Judgement and why I just can’t do it.

I decided, in view of conversation that has happened in the past between myself and um…well, one other, that I perhaps needed to clarify some more why I feel so strongly, the way I do, about judging others for their choices, behaviours or decisions.

I want to make it clear, first of all that I am not saying this in anyway to say “I am better because I don’t judge anyone”. I am well aware I judge others. I have done it, I probably still do , though mostly in abstract, hopefully (crazy drivers who don’t know what a turn signal is for!!!). It has taken me several years, but I have learned a few things in my life.

I am the oldest of 7 children. I and my youngest sister are the only ones who are active in Church at this time. The rest are in varying stages of life, but all are inactive. All are still members (whether they consider themselves to be or not). Do I want them to come back to Church and be active? Yes I do. I want it very much. But it’s been more effective to our relationships (such as some of them may be) to let them know that I love them, no matter what choices they have made.

There is someone who used to be rather close to me. Or at least, who I knew very well. It has been a number of years since he and I have been very close at all, but he is still very dear to me. I remember him as a child, very happy, mischievous, bright, energetic. I remember how extremely intelligent he was (and is). I remember how innovative he was. How he charmed others with literally no effort. He was constanly surrounded by friends. How cuddly of a baby he was, how big his smile was. I have always felt honoured to know him. I still do, because he is a very choice spirit and a special person. He also suffers from depression, among other things and he is a drug addict. Yes, he certainly isn’t on the path of spiritual salvation (or physical salvation either). But I don’t see him as a sinner or a horrible person who is doing his darndest to destroy the life God gave him or to be disobedient and evil. Yes, for all intents and purposes he is “apostasising”. But if I could save him, if I could carry him, if I could give him my testimony, if I could make him happy, if I could make certain that he would get on the straight and narrow, oh, I would. I would drag him by the arm. I would make sure he got back to the Lord, because I want him to be truly happy, and I want to grow a relationship with him. Can you see the beauty of a spirit inside an imperfect body? I have, too many times to write anyone off.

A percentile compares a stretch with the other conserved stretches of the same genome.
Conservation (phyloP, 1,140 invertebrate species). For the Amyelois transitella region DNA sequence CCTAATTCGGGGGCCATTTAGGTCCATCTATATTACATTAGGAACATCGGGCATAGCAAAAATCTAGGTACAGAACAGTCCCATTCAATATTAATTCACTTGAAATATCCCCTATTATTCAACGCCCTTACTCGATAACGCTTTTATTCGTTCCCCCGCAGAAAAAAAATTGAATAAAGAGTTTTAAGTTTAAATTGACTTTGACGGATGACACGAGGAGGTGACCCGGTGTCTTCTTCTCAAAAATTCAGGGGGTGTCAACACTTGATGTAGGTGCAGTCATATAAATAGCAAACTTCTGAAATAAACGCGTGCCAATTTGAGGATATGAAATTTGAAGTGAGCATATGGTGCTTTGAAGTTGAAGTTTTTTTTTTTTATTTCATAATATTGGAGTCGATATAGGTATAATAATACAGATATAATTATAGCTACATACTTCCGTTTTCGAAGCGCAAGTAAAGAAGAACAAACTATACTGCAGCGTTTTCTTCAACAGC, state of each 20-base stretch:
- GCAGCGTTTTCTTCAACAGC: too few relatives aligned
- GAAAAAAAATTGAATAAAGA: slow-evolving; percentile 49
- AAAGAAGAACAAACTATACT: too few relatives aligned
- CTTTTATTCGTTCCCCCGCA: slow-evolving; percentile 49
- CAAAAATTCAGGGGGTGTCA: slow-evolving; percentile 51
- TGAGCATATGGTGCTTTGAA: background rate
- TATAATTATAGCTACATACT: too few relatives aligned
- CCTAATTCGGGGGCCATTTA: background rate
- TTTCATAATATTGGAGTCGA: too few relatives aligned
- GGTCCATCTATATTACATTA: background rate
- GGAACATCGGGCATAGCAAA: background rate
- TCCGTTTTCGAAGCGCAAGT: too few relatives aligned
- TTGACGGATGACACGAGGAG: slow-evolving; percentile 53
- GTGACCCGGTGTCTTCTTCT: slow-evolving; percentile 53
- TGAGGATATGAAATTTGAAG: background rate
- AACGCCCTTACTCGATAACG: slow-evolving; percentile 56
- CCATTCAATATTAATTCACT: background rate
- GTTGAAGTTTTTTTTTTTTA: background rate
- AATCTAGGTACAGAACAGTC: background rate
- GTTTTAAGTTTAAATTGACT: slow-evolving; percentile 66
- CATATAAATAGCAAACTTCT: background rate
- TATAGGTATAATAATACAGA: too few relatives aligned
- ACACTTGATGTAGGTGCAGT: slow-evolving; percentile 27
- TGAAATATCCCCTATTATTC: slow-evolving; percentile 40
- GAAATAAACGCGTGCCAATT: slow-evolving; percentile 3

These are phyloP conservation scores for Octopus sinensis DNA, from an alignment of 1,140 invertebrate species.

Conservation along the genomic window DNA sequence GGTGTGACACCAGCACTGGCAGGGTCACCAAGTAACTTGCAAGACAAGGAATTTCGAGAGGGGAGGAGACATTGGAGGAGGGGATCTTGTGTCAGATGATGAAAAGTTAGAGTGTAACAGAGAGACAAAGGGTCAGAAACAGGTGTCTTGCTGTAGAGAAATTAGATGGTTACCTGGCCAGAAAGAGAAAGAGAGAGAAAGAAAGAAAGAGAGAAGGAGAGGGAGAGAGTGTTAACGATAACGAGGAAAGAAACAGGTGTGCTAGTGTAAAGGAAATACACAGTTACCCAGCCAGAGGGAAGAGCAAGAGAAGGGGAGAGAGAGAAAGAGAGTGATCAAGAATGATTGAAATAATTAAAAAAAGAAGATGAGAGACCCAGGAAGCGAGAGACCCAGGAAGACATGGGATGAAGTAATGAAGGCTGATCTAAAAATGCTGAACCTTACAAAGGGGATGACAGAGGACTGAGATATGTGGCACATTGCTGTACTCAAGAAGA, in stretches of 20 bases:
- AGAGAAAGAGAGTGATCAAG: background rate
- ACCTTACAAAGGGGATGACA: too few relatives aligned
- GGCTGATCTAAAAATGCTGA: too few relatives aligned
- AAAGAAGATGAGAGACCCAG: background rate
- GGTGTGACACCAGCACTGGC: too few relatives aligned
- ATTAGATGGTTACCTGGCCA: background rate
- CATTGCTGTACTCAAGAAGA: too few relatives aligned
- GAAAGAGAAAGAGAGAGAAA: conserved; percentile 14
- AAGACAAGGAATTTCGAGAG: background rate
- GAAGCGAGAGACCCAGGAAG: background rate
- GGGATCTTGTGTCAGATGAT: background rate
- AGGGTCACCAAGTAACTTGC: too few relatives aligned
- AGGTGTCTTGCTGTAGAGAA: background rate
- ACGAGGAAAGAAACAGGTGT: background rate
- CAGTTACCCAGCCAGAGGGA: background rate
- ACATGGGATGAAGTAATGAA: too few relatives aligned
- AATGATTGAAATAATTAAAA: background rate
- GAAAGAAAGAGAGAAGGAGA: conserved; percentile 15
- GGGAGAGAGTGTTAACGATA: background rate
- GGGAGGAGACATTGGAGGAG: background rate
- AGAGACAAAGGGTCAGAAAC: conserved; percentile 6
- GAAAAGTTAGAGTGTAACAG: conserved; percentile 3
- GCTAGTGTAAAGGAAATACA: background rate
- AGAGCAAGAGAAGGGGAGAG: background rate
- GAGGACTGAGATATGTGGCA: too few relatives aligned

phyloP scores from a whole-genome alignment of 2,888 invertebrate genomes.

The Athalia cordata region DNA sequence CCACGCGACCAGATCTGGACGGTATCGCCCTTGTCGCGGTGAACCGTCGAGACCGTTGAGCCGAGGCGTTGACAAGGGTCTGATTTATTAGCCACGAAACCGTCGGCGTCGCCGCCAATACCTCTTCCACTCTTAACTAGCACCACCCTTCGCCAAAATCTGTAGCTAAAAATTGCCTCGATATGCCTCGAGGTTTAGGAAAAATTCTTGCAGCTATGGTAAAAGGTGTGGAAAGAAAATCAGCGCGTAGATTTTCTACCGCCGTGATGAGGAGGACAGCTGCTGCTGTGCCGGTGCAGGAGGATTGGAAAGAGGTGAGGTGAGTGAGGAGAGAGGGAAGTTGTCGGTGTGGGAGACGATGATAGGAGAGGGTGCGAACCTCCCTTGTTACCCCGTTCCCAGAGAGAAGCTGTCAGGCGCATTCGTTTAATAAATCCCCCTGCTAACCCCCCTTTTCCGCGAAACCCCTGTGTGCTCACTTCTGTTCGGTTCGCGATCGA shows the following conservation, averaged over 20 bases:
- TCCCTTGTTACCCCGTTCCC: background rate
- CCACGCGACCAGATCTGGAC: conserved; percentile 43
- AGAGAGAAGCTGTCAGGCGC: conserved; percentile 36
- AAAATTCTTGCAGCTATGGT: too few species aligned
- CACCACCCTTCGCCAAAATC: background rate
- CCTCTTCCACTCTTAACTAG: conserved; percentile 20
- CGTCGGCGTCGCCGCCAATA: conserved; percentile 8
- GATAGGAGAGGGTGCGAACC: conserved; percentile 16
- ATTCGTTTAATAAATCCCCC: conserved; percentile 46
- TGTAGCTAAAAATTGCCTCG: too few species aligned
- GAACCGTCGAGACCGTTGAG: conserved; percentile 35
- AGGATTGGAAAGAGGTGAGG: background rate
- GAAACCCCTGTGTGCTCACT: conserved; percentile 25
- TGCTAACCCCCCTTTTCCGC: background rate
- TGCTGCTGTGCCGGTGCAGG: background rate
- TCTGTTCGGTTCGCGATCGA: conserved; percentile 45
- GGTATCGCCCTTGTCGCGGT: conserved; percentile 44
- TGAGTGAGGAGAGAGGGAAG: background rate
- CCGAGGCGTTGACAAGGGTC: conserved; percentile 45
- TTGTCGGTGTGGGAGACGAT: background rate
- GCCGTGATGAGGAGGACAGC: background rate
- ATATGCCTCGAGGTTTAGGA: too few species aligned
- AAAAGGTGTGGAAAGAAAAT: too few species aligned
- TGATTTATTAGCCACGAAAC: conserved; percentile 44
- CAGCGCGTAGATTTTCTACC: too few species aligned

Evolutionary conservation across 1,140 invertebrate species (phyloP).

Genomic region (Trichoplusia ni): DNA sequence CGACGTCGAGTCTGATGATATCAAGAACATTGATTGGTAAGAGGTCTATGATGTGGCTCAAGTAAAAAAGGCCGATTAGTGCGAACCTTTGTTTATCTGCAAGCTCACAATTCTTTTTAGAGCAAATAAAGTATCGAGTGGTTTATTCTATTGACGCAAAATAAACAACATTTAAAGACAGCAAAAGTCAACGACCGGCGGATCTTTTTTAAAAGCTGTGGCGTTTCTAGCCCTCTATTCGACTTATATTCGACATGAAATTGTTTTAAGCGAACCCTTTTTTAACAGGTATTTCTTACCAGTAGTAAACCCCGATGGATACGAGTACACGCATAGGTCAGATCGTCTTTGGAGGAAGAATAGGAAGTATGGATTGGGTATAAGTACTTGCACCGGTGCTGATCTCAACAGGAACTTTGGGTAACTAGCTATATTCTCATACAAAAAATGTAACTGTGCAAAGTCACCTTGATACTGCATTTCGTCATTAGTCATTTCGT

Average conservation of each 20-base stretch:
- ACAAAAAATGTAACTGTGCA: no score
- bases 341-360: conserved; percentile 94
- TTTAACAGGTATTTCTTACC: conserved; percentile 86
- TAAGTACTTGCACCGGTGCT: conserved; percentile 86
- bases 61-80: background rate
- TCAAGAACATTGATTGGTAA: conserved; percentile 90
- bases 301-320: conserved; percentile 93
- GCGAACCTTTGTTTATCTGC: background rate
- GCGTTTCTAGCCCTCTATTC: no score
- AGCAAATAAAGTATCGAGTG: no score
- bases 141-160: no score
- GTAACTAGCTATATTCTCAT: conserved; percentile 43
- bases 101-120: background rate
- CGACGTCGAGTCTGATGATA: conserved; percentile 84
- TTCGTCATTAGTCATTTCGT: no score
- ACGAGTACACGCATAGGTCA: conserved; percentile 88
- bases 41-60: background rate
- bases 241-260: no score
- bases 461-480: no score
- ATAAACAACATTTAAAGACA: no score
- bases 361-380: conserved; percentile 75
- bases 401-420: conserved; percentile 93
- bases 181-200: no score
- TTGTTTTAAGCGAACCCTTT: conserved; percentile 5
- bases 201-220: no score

Then I look at my own life. I live pretty well. I have my faults (oh too many to count). I am impatient, I get too frustrated with others, often with my children, often with myself. I am a procrastinator, I need to do much better at my calling. I can go on and on. Sure, I am active, I hold a temple recommend, I have a testimony of this Gospel that is firm and unmoving, but I am far, very far from perfect. I don’t even come close. And for some reason, I recall the words of Jesus Christ that we are to be careful how we judge. When I see the example of His life, how He served with love and compassion. All those who sought Him, even those who reviled Him. And I think about the fact that even me, with all my many faults, He loves, I feel so unworthy of that love. Because I am not even half as charitable as I know I need to be. Sure, I go to Church, I read my scriptures, I do my visiting teaching, I have faith, I obey the Word of Wisdom, etc. etc. But where I so sadly lack, is in charity to my fellow beings. And so no, I can’t judge anyone else and tell them they are being rotten and are on the road to that dark place.